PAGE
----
walking twice with one stolen base.

Manager Kirk Gibson has been fairly unsettled with his
leadoff spot this season. In fact, struggling, lowly Royals, lowly Royals
have used as many leadoff hitters (four) as the D-backs
this season. And it doesn’t look like the spot is going to
be secured by any one player any time soon.

In a moment, we’ll take a look at the D-backs’ leadoff
candidates but, before we do, let’s first review the role
of a team’s leadoff hitter, as it’s defined by tradition
and as it’s defined by new school sabermetrics nuts.

Traditionally, the prototypical leadoff hitter is seen as
a Rickey Henderson type — someone who equally possesses
two primary qualities: on-base percentage and speed. This
leadoff hitter is typically the best baserunner and base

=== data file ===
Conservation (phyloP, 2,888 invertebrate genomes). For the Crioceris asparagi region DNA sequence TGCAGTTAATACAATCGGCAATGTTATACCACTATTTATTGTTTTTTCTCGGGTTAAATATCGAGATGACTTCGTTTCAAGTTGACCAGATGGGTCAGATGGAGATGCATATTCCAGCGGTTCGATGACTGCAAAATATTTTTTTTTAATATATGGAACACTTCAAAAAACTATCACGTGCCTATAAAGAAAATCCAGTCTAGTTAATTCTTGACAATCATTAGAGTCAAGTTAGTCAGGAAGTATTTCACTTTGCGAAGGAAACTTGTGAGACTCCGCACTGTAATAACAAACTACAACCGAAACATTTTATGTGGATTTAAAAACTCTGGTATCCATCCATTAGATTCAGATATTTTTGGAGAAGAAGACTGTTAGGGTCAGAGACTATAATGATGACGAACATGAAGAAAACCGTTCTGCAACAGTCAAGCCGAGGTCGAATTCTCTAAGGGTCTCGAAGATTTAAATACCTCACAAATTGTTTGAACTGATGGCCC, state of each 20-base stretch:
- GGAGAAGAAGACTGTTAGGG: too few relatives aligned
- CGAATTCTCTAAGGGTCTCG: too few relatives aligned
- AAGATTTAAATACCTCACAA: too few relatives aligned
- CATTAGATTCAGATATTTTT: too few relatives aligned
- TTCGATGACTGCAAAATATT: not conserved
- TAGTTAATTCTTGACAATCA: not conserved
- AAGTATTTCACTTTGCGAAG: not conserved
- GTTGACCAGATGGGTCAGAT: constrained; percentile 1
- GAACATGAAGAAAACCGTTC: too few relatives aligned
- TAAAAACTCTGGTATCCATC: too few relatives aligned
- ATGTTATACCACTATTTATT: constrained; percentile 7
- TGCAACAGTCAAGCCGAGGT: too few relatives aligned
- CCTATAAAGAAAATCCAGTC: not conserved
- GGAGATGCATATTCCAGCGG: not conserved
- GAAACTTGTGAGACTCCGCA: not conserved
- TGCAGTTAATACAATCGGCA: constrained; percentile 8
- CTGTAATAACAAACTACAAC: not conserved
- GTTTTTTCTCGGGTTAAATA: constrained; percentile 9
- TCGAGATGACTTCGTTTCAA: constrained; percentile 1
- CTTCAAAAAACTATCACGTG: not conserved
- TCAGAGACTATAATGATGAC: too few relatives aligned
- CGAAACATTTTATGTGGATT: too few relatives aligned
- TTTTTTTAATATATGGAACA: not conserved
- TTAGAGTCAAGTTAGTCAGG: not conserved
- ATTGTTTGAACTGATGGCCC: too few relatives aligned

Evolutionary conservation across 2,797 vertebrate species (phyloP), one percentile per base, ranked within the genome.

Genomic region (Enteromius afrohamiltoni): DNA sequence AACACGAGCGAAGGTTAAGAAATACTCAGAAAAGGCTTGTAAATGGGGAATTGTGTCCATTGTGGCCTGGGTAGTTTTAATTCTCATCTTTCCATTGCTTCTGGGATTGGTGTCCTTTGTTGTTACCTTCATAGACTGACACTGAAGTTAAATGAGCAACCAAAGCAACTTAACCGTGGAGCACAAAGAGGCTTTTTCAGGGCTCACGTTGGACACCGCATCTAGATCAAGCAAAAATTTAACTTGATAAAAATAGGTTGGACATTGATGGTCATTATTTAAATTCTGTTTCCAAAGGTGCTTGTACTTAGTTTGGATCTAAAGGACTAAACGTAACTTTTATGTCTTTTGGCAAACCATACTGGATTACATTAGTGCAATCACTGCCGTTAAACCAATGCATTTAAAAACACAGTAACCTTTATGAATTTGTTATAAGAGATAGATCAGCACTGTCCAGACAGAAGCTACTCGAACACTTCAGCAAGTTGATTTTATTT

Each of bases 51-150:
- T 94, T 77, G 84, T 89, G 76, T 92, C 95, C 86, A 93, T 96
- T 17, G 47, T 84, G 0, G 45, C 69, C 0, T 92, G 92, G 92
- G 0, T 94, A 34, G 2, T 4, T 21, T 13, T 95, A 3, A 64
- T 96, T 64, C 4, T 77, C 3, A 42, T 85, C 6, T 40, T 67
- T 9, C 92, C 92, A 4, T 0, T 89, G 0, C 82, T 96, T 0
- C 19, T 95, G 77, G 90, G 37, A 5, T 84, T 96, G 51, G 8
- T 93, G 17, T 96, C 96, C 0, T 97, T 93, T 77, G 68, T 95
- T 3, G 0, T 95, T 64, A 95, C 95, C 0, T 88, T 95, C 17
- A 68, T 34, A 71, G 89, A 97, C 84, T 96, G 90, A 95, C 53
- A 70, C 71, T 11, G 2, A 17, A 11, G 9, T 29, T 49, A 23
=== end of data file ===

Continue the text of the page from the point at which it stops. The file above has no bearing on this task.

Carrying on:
stealer on a team’s roster, meaning speed is integral to
the role.

Newer, sabermetric-based
strategies
, however, call for a leadoff hitter who is,
more than anything else, able to reach base. Specifically,
such a strategy would identify this type of hitter as one
of the best three hitters on a team’s roster and someone
who draws a lot of walks. Speed is merely a bonus in this
kind of strategy, prioritized well behind on-base
percentage, walks, and overall hitting ability.

Now that we’ve established the great value of the leadoff
hitter in the D-backs lineups, let’s survey the team’s
options for the spot.

Willie Bloomquist 10 G, .233 AVG, .250 OBP, 6
runs, 1 BB, 2 SB

Bloomquist got off to a supersonic start from the leadoff